Mixed Section 230 Communications Decency Act Ruling Filed in Apple, Google, Meta Social Casino Case

The Northern District of California issued an opinion partly siding with social casino users late last week, determining that the defendants, Apple, Google, and Meta Platforms defeated only two of three theories of liability on Section 230 of the Communications Decency Act grounds. However, Judge Edward J. Davila certified the ruling for immediate interlocutory appeal, explaining that “reasonable minds could differ as to the outcome of this case.”

The putative class action alleges that social casinos, casino-style games played online on laptops and mobile devices paid for with fiat currency and paid out with more chances to play, are illegal gambling operations. The plaintiffs explain that the social casino games lead to user addiction and massive financial losses due to the games’ exploitative nature.

The defendants’ targeted marketing and distribution of these games enables illegal gambling and increases user spend, the November 2021-filed master complaint argues. The suit states claims under many state unfair competition laws, for unjust enrichment, and for illegal gambling and/or gambling loss laws.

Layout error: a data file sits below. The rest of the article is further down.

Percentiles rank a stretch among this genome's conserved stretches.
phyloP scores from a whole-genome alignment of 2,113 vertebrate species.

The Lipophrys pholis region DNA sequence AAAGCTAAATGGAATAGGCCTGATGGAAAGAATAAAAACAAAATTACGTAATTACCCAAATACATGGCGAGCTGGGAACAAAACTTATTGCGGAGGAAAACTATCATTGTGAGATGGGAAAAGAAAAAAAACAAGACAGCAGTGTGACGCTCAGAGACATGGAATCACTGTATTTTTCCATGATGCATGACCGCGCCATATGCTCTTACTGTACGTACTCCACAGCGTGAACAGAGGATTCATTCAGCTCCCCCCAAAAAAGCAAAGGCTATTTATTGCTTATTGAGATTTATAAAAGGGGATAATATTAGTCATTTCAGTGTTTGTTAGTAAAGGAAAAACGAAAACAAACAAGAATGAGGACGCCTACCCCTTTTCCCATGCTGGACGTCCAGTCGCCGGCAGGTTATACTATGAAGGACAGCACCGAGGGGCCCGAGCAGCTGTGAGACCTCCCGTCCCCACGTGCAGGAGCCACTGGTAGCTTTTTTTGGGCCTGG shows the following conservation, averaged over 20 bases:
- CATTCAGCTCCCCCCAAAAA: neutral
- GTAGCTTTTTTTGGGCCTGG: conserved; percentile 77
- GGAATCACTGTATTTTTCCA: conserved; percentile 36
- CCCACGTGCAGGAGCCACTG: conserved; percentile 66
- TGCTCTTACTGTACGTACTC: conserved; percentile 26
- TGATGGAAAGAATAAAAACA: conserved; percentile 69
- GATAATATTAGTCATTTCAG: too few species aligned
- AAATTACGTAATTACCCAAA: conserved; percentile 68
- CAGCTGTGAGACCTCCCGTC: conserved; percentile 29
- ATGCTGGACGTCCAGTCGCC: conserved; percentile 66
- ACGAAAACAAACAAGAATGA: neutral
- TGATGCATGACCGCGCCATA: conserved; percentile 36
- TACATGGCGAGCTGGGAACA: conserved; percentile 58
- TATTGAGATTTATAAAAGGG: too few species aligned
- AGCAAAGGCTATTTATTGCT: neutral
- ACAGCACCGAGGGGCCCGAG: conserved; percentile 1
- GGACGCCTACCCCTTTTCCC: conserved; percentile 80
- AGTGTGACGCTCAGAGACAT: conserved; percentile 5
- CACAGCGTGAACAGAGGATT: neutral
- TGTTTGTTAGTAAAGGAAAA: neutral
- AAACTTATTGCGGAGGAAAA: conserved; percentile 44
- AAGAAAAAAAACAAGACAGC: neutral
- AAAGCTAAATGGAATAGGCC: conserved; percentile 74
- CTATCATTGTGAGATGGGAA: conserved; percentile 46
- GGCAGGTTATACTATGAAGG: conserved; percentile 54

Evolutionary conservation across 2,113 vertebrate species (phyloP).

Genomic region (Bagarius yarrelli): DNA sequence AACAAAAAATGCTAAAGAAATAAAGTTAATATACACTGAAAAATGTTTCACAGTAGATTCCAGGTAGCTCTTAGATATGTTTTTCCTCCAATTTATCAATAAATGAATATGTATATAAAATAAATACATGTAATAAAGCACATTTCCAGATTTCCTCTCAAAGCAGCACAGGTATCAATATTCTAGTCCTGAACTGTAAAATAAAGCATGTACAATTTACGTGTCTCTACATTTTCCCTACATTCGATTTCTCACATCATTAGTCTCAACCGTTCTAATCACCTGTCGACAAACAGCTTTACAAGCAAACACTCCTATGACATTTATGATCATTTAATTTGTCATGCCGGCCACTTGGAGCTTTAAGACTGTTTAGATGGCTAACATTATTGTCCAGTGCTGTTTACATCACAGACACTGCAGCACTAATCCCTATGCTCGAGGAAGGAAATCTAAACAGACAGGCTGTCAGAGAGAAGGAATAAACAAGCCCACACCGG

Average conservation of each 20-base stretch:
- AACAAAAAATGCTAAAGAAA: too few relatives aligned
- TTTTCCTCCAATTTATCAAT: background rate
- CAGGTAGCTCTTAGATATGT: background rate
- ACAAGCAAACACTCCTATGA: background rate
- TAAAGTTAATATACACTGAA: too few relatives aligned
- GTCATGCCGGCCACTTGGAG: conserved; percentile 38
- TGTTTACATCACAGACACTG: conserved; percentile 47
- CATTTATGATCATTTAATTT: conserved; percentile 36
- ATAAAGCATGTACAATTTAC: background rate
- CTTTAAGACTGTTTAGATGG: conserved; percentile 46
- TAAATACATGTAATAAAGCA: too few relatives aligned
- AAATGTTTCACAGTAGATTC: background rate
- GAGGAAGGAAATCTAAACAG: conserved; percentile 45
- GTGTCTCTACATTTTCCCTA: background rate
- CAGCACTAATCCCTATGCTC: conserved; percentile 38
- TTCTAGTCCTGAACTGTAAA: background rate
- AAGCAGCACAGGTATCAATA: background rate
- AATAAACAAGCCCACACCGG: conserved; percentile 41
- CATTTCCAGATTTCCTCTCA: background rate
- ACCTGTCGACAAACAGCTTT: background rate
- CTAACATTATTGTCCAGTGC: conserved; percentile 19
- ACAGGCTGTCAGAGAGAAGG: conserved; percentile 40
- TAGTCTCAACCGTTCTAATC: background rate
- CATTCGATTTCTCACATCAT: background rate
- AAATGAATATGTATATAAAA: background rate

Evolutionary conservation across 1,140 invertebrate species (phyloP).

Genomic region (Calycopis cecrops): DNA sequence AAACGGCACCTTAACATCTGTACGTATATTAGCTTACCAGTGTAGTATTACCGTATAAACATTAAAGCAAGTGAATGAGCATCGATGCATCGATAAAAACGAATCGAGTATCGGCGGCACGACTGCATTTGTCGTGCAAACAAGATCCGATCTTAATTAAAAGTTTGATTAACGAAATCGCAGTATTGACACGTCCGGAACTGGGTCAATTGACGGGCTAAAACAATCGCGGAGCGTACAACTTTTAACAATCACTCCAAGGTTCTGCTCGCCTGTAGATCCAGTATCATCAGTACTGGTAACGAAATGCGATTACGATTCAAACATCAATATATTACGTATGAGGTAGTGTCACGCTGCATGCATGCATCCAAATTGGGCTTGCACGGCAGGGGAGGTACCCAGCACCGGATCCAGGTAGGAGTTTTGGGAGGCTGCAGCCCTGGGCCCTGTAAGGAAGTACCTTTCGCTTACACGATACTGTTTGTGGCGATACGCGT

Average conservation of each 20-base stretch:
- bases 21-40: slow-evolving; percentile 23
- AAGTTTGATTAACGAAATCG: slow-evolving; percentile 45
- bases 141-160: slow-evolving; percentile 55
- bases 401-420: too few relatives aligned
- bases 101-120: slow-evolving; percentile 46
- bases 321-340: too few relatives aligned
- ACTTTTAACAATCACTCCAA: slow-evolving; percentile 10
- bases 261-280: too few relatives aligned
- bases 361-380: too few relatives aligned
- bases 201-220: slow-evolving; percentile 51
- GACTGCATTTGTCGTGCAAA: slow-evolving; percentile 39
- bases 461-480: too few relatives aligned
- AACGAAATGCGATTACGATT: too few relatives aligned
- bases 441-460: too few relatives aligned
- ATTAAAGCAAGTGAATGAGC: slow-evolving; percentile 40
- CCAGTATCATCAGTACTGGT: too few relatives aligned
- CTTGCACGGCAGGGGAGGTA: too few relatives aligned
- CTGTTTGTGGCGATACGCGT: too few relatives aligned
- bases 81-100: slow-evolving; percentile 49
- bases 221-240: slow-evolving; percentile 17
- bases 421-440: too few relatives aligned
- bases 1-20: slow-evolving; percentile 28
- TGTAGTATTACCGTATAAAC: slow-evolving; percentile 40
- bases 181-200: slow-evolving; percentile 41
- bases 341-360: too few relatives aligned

The defendants separately moved for dismissal pursuant to Section 230 of the CDA. 

In last week’s 37-page ruling, Judge Davila rehashed the law’s history as well as more than a half-dozen relevant Ninth Circuit Section 230 cases. The court concluded that “Section 230 immunity is circumstantial,” and “[t]herefore, courts must look closely at the facts alleged and ask who is responsible for the charged, illegal conduct.”

The plaintiffs’ second theory of liability sought to hold the platforms accountable for the illegal acts of selling gambling chips. Judge Davila upheld this theory because it charged the platforms with liability for their own conduct rather than that of the game developers.

The first and third theories fell short for attempting to hold the platforms liable because they took issue with their “editorial” functions. In particular, the third theory sought to hold the platforms accountable for sharing big data, which the court said was inactionable, likening it to “an editor providing edits or suggestions to a writer.”

However, given that the case involves controlling questions of law, namely whether the platforms are entitled to immunity for their hosting of the allegedly unlawful social casino apps, the court certified its order for immediate interlocutory appeal. The case is now stayed pending determination of whether the Ninth Circuit will accept certification. 

The plaintiffs are represented by Edelson PC, interim Lead Counsel, among others. Apple  is represented by DLA Piper, Google by Baker & McKenzie LLP, and Meta Platforms by Gibson Dunn & Crutcher LLP and Paul Hastings LLP.